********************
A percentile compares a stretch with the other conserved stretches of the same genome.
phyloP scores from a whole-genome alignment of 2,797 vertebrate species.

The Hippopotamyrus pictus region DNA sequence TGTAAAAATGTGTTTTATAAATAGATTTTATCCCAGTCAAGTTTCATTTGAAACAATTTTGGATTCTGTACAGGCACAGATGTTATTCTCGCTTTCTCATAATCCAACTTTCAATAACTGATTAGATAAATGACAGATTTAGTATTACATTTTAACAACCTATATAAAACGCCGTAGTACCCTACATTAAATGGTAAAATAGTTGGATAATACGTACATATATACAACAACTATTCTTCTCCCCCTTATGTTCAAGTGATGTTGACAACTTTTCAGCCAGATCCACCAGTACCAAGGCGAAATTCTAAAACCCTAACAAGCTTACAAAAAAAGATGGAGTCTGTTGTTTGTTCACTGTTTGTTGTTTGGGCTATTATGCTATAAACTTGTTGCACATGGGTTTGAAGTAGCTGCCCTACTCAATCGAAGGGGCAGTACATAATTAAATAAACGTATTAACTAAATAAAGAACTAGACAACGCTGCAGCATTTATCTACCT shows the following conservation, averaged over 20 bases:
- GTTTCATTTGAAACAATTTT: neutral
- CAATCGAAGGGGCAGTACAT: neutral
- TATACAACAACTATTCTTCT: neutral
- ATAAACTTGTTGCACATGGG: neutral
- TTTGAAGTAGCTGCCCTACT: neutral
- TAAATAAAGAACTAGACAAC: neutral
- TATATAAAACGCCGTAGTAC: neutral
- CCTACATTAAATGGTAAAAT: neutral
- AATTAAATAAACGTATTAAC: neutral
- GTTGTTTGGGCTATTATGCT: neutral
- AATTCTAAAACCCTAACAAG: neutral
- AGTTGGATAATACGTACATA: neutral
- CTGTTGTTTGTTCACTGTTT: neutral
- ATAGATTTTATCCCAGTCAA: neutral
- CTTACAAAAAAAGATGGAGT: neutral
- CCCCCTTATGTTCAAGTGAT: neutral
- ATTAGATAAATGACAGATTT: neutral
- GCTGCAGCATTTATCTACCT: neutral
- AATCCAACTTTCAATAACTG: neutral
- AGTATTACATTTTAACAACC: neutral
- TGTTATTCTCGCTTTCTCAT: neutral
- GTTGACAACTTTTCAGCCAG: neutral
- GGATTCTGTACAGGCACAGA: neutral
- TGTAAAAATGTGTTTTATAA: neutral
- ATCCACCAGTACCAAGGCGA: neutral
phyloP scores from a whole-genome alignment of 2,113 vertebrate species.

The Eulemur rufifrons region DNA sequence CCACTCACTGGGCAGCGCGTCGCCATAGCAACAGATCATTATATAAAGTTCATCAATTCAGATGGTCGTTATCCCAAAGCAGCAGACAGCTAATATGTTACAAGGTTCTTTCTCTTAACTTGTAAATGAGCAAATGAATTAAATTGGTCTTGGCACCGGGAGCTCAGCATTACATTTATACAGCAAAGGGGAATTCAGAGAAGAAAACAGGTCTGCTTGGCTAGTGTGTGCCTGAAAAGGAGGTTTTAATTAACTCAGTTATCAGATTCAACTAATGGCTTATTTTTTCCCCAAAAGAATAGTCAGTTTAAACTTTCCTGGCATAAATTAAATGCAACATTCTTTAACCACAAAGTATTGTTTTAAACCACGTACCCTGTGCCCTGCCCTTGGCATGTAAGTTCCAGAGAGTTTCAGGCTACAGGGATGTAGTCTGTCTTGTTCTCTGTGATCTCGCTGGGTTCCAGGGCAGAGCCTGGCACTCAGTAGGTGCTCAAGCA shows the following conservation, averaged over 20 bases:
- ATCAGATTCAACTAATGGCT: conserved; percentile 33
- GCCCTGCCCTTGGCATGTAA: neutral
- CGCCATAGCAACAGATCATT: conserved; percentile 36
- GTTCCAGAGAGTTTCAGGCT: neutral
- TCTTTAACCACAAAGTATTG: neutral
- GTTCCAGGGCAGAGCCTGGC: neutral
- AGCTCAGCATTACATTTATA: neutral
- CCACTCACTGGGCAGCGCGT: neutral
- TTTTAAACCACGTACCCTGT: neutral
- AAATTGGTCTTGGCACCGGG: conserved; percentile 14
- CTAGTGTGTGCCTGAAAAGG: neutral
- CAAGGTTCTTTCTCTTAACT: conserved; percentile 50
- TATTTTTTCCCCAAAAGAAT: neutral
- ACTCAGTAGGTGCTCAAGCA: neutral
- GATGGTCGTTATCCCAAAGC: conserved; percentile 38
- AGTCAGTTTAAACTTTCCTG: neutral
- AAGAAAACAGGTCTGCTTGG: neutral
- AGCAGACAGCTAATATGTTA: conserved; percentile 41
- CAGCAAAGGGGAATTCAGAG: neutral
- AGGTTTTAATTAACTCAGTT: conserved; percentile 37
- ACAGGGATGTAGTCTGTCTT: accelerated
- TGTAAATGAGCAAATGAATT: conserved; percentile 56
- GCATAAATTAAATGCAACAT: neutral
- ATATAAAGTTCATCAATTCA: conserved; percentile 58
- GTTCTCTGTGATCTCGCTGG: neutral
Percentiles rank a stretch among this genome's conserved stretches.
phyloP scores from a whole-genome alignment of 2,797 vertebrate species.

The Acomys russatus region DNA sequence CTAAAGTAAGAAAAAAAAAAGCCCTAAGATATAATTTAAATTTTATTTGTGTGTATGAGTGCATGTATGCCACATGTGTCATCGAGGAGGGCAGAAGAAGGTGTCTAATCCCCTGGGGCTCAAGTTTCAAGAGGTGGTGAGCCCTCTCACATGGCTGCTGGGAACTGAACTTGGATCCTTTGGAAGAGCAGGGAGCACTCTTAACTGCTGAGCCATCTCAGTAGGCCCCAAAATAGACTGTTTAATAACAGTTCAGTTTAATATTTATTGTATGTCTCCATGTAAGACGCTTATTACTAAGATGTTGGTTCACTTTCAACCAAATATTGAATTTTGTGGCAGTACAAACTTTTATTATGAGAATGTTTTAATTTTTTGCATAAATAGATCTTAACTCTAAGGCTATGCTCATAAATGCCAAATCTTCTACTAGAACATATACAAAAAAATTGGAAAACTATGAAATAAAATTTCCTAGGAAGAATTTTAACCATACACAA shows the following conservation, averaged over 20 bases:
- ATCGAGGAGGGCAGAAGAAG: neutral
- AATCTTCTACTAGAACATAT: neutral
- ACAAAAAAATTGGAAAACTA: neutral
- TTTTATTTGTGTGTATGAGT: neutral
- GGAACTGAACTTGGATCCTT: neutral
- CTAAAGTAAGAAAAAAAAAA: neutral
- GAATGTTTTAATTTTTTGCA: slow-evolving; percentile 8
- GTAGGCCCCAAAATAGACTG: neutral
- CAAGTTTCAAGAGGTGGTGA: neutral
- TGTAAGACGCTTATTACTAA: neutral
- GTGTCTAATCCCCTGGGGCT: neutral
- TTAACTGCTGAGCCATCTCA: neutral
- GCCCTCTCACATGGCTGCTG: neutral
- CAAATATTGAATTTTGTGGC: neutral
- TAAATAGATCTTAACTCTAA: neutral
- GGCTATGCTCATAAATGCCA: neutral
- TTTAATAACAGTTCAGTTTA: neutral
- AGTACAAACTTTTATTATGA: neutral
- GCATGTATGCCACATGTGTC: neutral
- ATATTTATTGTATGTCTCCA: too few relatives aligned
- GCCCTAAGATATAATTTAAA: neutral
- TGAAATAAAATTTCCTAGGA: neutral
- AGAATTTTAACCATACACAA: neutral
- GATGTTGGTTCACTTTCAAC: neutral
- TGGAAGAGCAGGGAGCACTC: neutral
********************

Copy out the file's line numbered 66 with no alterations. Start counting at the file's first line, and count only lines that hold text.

- GTAGGCCCCAAAATAGACTG: neutral